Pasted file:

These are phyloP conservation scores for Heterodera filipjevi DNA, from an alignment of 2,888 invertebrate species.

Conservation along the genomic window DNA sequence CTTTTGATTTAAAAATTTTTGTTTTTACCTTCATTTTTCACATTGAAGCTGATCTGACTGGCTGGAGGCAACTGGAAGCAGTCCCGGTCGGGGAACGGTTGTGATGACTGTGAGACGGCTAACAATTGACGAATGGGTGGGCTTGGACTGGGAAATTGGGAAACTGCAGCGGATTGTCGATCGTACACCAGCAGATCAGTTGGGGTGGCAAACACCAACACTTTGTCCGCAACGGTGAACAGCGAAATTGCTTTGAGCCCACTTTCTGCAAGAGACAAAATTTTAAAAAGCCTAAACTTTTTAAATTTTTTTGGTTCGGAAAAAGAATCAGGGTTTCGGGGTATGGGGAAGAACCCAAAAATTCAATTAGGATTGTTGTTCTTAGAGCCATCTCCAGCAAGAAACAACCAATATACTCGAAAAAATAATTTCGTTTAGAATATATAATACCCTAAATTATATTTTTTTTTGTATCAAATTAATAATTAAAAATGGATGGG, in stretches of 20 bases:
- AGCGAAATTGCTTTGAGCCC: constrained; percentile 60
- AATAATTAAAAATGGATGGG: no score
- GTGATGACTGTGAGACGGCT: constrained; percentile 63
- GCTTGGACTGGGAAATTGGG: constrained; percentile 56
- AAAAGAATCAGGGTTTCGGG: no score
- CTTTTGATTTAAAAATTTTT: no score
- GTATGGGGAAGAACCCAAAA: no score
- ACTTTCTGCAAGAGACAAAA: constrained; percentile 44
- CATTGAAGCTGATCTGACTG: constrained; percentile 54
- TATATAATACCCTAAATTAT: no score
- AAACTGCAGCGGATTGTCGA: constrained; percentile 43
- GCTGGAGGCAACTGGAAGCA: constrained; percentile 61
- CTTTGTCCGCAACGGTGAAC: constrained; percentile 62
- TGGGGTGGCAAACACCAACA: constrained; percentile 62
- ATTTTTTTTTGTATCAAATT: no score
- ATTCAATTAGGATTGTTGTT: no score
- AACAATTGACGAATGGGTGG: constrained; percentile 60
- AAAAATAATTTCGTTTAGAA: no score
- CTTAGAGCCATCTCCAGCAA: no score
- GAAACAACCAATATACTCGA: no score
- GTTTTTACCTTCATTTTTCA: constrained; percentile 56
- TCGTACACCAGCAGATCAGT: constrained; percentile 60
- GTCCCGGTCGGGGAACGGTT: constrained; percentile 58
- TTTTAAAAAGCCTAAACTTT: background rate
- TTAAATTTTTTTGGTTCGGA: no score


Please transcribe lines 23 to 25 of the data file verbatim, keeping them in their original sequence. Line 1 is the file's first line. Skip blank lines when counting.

- GTTTTTACCTTCATTTTTCA: constrained; percentile 56
- TCGTACACCAGCAGATCAGT: constrained; percentile 60
- GTCCCGGTCGGGGAACGGTT: constrained; percentile 58